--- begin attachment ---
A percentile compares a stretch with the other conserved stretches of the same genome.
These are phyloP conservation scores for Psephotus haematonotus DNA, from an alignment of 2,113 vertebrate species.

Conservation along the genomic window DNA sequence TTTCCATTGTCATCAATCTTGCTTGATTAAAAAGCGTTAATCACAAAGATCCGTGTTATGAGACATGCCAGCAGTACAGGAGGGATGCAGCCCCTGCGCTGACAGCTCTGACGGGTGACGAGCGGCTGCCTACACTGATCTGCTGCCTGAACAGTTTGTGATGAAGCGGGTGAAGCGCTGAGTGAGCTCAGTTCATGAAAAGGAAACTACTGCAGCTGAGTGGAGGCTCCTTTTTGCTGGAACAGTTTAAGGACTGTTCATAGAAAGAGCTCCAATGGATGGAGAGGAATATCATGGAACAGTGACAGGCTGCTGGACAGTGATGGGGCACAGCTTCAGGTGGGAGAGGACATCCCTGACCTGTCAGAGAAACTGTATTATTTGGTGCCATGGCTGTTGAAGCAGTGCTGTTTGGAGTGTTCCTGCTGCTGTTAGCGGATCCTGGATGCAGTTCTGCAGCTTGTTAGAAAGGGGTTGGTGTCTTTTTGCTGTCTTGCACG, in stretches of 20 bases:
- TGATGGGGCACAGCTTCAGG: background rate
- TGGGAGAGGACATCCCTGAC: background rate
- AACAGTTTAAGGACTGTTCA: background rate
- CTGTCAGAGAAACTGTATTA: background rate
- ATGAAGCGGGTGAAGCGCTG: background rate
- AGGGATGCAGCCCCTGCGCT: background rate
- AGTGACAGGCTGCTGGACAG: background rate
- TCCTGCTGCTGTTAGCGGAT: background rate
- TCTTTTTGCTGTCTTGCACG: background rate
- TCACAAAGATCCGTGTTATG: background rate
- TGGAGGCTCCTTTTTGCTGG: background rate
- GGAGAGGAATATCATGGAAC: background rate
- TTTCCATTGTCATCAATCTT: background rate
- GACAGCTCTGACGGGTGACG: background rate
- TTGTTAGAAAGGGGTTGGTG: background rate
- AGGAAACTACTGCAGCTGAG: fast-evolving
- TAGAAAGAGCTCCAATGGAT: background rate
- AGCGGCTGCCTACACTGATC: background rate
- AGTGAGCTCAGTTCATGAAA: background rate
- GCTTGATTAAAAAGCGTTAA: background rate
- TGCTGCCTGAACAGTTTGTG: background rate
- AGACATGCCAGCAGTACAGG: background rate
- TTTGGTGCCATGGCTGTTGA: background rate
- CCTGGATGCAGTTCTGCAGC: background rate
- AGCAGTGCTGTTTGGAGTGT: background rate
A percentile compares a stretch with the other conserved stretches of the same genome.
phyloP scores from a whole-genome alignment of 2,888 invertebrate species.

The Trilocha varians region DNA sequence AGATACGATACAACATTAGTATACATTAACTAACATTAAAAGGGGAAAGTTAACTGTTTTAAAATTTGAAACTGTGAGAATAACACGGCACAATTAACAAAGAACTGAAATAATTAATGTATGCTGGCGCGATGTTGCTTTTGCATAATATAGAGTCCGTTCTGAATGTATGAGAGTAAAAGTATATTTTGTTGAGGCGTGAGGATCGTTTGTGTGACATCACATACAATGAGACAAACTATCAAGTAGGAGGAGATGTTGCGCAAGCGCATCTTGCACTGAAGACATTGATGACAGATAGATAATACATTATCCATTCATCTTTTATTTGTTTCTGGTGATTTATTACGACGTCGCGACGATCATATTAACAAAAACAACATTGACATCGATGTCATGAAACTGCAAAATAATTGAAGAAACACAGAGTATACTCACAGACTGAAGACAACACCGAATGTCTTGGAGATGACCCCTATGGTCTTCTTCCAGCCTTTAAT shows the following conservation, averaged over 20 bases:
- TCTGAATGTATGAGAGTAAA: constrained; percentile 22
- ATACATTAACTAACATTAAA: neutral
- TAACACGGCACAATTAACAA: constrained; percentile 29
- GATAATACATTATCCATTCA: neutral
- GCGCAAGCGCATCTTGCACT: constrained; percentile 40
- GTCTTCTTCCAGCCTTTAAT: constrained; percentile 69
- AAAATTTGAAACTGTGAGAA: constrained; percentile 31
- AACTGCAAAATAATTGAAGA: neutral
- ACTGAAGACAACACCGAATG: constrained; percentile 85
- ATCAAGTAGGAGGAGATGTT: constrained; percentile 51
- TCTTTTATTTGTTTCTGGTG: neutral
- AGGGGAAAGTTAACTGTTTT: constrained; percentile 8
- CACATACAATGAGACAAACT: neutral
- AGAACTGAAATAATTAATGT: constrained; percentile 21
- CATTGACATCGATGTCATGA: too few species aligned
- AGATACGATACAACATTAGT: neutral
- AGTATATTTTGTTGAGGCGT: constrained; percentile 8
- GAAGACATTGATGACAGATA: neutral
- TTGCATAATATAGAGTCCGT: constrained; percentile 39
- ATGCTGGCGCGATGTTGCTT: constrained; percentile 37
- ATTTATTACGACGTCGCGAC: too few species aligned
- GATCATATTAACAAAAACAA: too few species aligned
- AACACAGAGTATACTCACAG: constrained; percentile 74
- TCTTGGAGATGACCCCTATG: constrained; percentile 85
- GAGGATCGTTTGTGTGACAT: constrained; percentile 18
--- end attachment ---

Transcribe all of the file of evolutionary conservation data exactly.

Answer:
A percentile compares a stretch with the other conserved stretches of the same genome.
These are phyloP conservation scores for Psephotus haematonotus DNA, from an alignment of 2,113 vertebrate species.

Conservation along the genomic window DNA sequence TTTCCATTGTCATCAATCTTGCTTGATTAAAAAGCGTTAATCACAAAGATCCGTGTTATGAGACATGCCAGCAGTACAGGAGGGATGCAGCCCCTGCGCTGACAGCTCTGACGGGTGACGAGCGGCTGCCTACACTGATCTGCTGCCTGAACAGTTTGTGATGAAGCGGGTGAAGCGCTGAGTGAGCTCAGTTCATGAAAAGGAAACTACTGCAGCTGAGTGGAGGCTCCTTTTTGCTGGAACAGTTTAAGGACTGTTCATAGAAAGAGCTCCAATGGATGGAGAGGAATATCATGGAACAGTGACAGGCTGCTGGACAGTGATGGGGCACAGCTTCAGGTGGGAGAGGACATCCCTGACCTGTCAGAGAAACTGTATTATTTGGTGCCATGGCTGTTGAAGCAGTGCTGTTTGGAGTGTTCCTGCTGCTGTTAGCGGATCCTGGATGCAGTTCTGCAGCTTGTTAGAAAGGGGTTGGTGTCTTTTTGCTGTCTTGCACG, in stretches of 20 bases:
- TGATGGGGCACAGCTTCAGG: background rate
- TGGGAGAGGACATCCCTGAC: background rate
- AACAGTTTAAGGACTGTTCA: background rate
- CTGTCAGAGAAACTGTATTA: background rate
- ATGAAGCGGGTGAAGCGCTG: background rate
- AGGGATGCAGCCCCTGCGCT: background rate
- AGTGACAGGCTGCTGGACAG: background rate
- TCCTGCTGCTGTTAGCGGAT: background rate
- TCTTTTTGCTGTCTTGCACG: background rate
- TCACAAAGATCCGTGTTATG: background rate
- TGGAGGCTCCTTTTTGCTGG: background rate
- GGAGAGGAATATCATGGAAC: background rate
- TTTCCATTGTCATCAATCTT: background rate
- GACAGCTCTGACGGGTGACG: background rate
- TTGTTAGAAAGGGGTTGGTG: background rate
- AGGAAACTACTGCAGCTGAG: fast-evolving
- TAGAAAGAGCTCCAATGGAT: background rate
- AGCGGCTGCCTACACTGATC: background rate
- AGTGAGCTCAGTTCATGAAA: background rate
- GCTTGATTAAAAAGCGTTAA: background rate
- TGCTGCCTGAACAGTTTGTG: background rate
- AGACATGCCAGCAGTACAGG: background rate
- TTTGGTGCCATGGCTGTTGA: background rate
- CCTGGATGCAGTTCTGCAGC: background rate
- AGCAGTGCTGTTTGGAGTGT: background rate
A percentile compares a stretch with the other conserved stretches of the same genome.
phyloP scores from a whole-genome alignment of 2,888 invertebrate species.

The Trilocha varians region DNA sequence AGATACGATACAACATTAGTATACATTAACTAACATTAAAAGGGGAAAGTTAACTGTTTTAAAATTTGAAACTGTGAGAATAACACGGCACAATTAACAAAGAACTGAAATAATTAATGTATGCTGGCGCGATGTTGCTTTTGCATAATATAGAGTCCGTTCTGAATGTATGAGAGTAAAAGTATATTTTGTTGAGGCGTGAGGATCGTTTGTGTGACATCACATACAATGAGACAAACTATCAAGTAGGAGGAGATGTTGCGCAAGCGCATCTTGCACTGAAGACATTGATGACAGATAGATAATACATTATCCATTCATCTTTTATTTGTTTCTGGTGATTTATTACGACGTCGCGACGATCATATTAACAAAAACAACATTGACATCGATGTCATGAAACTGCAAAATAATTGAAGAAACACAGAGTATACTCACAGACTGAAGACAACACCGAATGTCTTGGAGATGACCCCTATGGTCTTCTTCCAGCCTTTAAT shows the following conservation, averaged over 20 bases:
- TCTGAATGTATGAGAGTAAA: constrained; percentile 22
- ATACATTAACTAACATTAAA: neutral
- TAACACGGCACAATTAACAA: constrained; percentile 29
- GATAATACATTATCCATTCA: neutral
- GCGCAAGCGCATCTTGCACT: constrained; percentile 40
- GTCTTCTTCCAGCCTTTAAT: constrained; percentile 69
- AAAATTTGAAACTGTGAGAA: constrained; percentile 31
- AACTGCAAAATAATTGAAGA: neutral
- ACTGAAGACAACACCGAATG: constrained; percentile 85
- ATCAAGTAGGAGGAGATGTT: constrained; percentile 51
- TCTTTTATTTGTTTCTGGTG: neutral
- AGGGGAAAGTTAACTGTTTT: constrained; percentile 8
- CACATACAATGAGACAAACT: neutral
- AGAACTGAAATAATTAATGT: constrained; percentile 21
- CATTGACATCGATGTCATGA: too few species aligned
- AGATACGATACAACATTAGT: neutral
- AGTATATTTTGTTGAGGCGT: constrained; percentile 8
- GAAGACATTGATGACAGATA: neutral
- TTGCATAATATAGAGTCCGT: constrained; percentile 39
- ATGCTGGCGCGATGTTGCTT: constrained; percentile 37
- ATTTATTACGACGTCGCGAC: too few species aligned
- GATCATATTAACAAAAACAA: too few species aligned
- AACACAGAGTATACTCACAG: constrained; percentile 74
- TCTTGGAGATGACCCCTATG: constrained; percentile 85
- GAGGATCGTTTGTGTGACAT: constrained; percentile 18